As the old saying goes, you can take a girl out of the country but you can't take the country out of the girl.
I have spent the past four years living and studying in the city of Melbourne.
Even though it was intriguing to venture to the Victorian capital to complete my Bachelor of Arts degree, it has struck home recently that the 'big smoke' isn't all it's cracked up to be.
For someone who has grown up on a sheep and cropping farm in the Swan Hill region, it's safe to say the concrete jungle that is Melbourne took a bit of getting used to.
Small things such as finding a car park and driving one kilometre became momentous tasks.
The daily roar of peak-hour traffic took over the peaceful hum of crickets and the thick city smog replaced the stars in a summer's night sky.
After a few months of moving to Melbourne, I began to crave the Mallee dust and screech of cockatoos that I once saw as burdensome.
While I am extremely appreciate of the high level of education I have attained from being in Melbourne and of the diverse array of people I have met, it will never be a place to call home.
Yes, the metropolis showcases impressive sky-rise architecture, eyeopening artwork and an extensive assortment of shops, but to me, it is small, country towns that truly offer a great deal.
Small towns have an essence of friendliness and 'true-blue' Aussie character, like nowhere else.
More than two thirds of Australians live in major cities, however I believe it's the one third of Australians who live in regional and remote areas that have it better off.
Unlike in the city, where you often feel like a faceless person amidst hundreds of others, people in the country will remember your name.
There's nothing better than walking into the local pub and knowing you'll find Tom, Dick and Harry waiting to say G'day.
It genuinely feels great to look someone in the eye and just say hello.
What may seem like a simple gesture, it's something you take for granted when moving from the bush to the city.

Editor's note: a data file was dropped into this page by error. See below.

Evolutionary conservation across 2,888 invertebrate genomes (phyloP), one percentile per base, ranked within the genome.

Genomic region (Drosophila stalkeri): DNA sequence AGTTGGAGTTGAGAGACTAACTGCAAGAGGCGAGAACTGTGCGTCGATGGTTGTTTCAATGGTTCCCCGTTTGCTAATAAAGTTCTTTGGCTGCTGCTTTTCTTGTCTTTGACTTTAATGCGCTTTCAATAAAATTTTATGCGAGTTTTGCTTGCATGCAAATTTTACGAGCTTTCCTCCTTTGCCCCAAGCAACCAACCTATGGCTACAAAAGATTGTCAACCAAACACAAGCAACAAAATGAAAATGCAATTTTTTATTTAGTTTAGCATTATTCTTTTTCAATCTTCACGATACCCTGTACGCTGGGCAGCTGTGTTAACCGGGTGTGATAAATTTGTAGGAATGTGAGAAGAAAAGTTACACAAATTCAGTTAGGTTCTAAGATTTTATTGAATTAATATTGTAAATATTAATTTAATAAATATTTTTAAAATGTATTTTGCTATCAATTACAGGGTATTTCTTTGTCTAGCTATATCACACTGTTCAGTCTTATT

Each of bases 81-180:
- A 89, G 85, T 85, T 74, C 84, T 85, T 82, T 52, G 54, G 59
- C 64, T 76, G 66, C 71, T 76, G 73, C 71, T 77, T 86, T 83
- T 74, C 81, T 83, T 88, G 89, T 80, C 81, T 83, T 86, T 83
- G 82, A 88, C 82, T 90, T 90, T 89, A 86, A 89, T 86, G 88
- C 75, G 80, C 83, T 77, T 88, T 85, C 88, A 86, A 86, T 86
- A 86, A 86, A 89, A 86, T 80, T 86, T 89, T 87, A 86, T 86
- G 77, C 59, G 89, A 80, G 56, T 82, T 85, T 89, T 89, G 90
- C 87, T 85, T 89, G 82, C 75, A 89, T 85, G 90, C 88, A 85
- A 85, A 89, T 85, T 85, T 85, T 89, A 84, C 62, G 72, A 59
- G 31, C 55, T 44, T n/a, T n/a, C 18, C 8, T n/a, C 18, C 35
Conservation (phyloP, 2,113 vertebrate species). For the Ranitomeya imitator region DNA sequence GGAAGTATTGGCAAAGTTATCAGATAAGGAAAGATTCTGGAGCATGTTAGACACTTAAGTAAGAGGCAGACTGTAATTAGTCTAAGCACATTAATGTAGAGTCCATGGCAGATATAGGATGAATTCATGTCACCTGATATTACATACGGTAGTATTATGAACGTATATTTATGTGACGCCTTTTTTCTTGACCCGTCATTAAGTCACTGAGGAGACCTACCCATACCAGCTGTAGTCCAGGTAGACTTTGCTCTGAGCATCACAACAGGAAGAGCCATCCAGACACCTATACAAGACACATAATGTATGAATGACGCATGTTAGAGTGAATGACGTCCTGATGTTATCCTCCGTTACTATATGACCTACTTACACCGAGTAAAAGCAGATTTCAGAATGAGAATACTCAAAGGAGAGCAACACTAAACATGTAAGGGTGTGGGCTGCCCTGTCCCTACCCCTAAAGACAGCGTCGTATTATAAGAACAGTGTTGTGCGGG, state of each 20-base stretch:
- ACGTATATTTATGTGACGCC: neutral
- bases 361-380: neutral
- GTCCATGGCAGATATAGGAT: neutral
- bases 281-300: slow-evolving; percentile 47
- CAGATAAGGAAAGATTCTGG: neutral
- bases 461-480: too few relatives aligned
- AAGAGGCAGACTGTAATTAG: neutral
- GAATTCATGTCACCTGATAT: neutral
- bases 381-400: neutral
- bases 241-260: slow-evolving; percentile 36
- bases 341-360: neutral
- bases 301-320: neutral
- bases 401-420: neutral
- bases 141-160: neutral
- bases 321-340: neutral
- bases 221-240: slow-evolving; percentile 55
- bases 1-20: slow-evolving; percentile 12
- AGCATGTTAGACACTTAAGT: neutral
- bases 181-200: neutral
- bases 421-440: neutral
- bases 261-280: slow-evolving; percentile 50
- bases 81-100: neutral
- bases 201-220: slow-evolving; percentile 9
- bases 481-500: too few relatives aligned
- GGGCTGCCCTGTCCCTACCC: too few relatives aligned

When jumping aboard a tram in Melbourne, you consider yourself lucky if you score the chance to actually making eye contact as majority of time people are too busy looking at their phones, tablets or other devices.
It's bizarre how little human contact you can have in the city even though it feels like you are stuck in a mob of a couple thousand sheep.
Being in a large city, you inevitably get caught up with a jampacked schedule and find yourself living in a world of clutter.
This leads to stress, constant noise and becoming weighed down with worries that can impact negatively on one's mental health in several ways.
Whereas in the country, you are somewhat forced to slow down and live life in the moment, something we all need to do more of.
Yes, in the country things are a bit harsher and bit less efficient, but I count this as a blessing.
Things are as they come.
Yes, country people must face a number of adversities such as drought, flood, plague and fluctuating market prices - but it is these adversities such that make country people the capable, resilient, hardworking and down to earth breed of people they are.
In today's society where rural communities are doing it tough and jobs are dwindling, I would like to remind people to stop, take a breath of fresh air and admire the beauty of the bush.
During my past four years of living in the city I've learnt not to take the little things in life for granted. Small towns have a lot to give in terms of providing an intimate, tight-knit community in which you can warmly feel a part of.
I am glad I have ventured beyond my roots and I encourage all recent high school graduates to do the same.
Life is your oyster — do what you like with it.
Explore new places, seek new horizons, challenge yourself and create your own road map.
And if that road map ends up leading you home than so be it.
Georgie Morton is currently on work experience with The Guardian, having completed her arts degree at the University of Melbourne